The main national sport is football, and it’s true to say that in some regions, football is almost a religion! Historic battles are now settled on the pitch instead of the battlefield – although some might say that the pitch itself is a form of battlefield!
Football is followed with passion here, and people crowd into local bars to watch a match rather than staying at home to watch from the comfort of an armchair. It has something to do with the camaraderie of supporting your team with friends and others, shouting loudly together when your team scores and expressing dismay – just as loudly – when they don’t or when the other team slips a ball into the net.
Bullfighting still has a strong following in main regions, although there is a growing sense of it losing ground. It is believed to have begun in Roman times, and during the Franco years bullfighting was used as way of culturally integrating the many different regions of Spain and was almost forced upon parts of the population. The return to autonomy after Franco’s death and the rise of animal rights movements have seen bullfighting banned in Catalunya and parts of the Paisos Basques, though this is probably more a political move than one to save animals from pain.
The current Spanish Government of Mariano Rajoy is very pro-bullfighting and has overseen a return of bullfights on TV after a ban introduced six years’ ago by the previous government. The economic crisis has affected the sport badly, as famous and celebrated matadors expect a six-figure sum to entice them to perform. Many have moved to South America where they can charge the rates to which they have become accustomed.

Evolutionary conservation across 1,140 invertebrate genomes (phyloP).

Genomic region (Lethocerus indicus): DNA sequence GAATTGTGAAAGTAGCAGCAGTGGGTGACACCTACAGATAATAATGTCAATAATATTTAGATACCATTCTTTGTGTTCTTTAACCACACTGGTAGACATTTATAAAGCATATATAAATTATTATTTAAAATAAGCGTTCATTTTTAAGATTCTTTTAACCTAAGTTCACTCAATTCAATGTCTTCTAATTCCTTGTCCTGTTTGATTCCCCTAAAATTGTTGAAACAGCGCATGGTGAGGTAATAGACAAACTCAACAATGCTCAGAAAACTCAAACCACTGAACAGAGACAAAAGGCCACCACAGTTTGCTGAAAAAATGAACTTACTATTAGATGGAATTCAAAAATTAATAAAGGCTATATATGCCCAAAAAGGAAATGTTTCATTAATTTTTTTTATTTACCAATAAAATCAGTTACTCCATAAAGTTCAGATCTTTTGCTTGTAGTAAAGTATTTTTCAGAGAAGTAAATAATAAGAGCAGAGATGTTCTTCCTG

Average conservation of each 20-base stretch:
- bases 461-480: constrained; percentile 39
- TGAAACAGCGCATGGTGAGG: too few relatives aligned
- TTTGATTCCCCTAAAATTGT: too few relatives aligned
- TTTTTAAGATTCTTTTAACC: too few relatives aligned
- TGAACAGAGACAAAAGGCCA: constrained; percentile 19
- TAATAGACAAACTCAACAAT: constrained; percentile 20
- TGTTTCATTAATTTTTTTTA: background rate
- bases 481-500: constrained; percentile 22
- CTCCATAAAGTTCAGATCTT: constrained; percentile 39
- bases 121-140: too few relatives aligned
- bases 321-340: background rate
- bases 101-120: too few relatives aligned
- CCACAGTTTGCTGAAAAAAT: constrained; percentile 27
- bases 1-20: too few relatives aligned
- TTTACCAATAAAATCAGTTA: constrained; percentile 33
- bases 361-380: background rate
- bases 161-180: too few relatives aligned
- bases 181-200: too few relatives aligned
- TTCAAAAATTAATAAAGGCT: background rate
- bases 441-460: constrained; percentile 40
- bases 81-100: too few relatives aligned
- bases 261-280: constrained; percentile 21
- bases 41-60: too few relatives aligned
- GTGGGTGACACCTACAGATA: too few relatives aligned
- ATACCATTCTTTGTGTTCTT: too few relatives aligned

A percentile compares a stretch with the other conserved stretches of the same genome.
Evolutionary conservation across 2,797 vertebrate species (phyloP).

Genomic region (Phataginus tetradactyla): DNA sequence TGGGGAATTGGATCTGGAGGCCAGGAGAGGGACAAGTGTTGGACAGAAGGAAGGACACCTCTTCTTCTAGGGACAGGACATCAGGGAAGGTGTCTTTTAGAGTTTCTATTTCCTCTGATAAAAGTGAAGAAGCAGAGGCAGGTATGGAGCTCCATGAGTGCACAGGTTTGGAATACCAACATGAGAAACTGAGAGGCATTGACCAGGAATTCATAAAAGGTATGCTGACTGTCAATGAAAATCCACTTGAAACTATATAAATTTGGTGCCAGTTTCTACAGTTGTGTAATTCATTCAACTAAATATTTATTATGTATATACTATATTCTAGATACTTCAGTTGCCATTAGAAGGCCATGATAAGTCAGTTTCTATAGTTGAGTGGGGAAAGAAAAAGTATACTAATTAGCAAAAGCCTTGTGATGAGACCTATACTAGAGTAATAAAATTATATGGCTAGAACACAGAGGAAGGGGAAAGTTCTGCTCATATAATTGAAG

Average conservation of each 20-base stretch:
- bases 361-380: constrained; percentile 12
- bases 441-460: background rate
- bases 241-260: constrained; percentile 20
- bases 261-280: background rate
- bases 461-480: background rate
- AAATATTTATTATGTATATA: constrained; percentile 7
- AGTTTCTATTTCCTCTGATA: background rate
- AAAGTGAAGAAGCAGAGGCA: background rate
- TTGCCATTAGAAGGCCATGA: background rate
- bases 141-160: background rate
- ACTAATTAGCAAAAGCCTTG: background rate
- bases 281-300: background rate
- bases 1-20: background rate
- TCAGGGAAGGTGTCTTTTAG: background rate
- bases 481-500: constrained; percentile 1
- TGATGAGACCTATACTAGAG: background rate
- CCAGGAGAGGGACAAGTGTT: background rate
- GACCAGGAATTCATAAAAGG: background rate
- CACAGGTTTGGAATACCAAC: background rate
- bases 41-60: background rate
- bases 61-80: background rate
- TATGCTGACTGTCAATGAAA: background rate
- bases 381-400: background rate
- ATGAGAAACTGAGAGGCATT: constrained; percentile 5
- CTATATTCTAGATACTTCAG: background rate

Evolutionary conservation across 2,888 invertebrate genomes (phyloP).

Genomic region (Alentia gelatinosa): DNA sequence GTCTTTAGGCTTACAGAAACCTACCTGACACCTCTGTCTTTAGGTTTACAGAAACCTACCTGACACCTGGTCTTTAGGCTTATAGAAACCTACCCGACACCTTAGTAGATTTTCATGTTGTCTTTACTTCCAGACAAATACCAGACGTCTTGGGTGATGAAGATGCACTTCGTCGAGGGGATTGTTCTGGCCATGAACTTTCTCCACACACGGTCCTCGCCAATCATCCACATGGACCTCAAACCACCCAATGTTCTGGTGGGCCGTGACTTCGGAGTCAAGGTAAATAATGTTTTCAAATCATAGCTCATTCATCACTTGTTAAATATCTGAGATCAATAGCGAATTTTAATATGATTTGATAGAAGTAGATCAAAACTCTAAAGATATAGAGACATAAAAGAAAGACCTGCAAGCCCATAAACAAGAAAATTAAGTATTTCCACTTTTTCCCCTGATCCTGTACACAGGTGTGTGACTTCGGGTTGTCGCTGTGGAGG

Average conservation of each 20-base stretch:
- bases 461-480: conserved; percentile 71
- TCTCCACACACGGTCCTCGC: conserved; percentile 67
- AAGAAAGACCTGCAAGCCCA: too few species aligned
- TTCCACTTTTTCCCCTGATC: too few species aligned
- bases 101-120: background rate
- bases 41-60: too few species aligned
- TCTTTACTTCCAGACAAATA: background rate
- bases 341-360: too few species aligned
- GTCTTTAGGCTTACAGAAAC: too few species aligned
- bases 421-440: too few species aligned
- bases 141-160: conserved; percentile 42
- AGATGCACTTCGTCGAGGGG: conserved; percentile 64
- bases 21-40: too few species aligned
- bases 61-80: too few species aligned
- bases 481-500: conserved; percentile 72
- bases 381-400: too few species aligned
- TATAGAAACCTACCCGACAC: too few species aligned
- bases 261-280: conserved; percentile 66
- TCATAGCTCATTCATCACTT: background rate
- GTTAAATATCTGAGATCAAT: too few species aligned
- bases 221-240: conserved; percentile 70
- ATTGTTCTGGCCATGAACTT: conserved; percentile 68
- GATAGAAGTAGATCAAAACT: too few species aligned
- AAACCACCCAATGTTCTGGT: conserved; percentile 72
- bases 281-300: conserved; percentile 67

Basketball, handball and volleyball are also very popular amongst young people. These are played throughout Spain and attract large numbers of spectators. There are numerous local clubs and many will welcome expats. Joining in with these activities is a great way to get to know the locals – and keep fit!
Tennis is played everywhere and there is no shortage of clubs; costs can vary enormously. Some clubs will just rent out courts without requiring membership, others are for members only. There are plenty of municipal courts too which are cheaper.
Spain is famous for its golf courses, and golf is indeed a major sport in the country. Expats can enjoy golf in practically every area of Spain and many do so regularly having joined a local club. Pitch and Putt courses are numerous too. Golf clubs range from very exclusive to welcoming all and sundry.
With its fabulous coastline, Spain offers every type of water sport imaginable, from kayaking to wind surfing, snorkelling to sailing. Many Spaniards and expats have small boats which they regularly use at weekends and in the summer months, though moorings are quite expensive. There are all sorts of schools teaching diving, sailing and kayaking amongst other things, even to the very young.
In Calalunya, petanca is also popular, played by locals and nationals alike. All that is required for this is a stretch of sandy gravel of 10 metres or more, preferably under shady trees, two or more teams of two or three people each, with two or three weighty metal balls, a small wooden ball, the “boliche”, a good eye and a couple of hours to spare! Many towns and villages have designated areas for petanca – and don’t be mistaken in thinking that it is just a game for elderly men wearing caps – everyone gets involved and it’s very sociable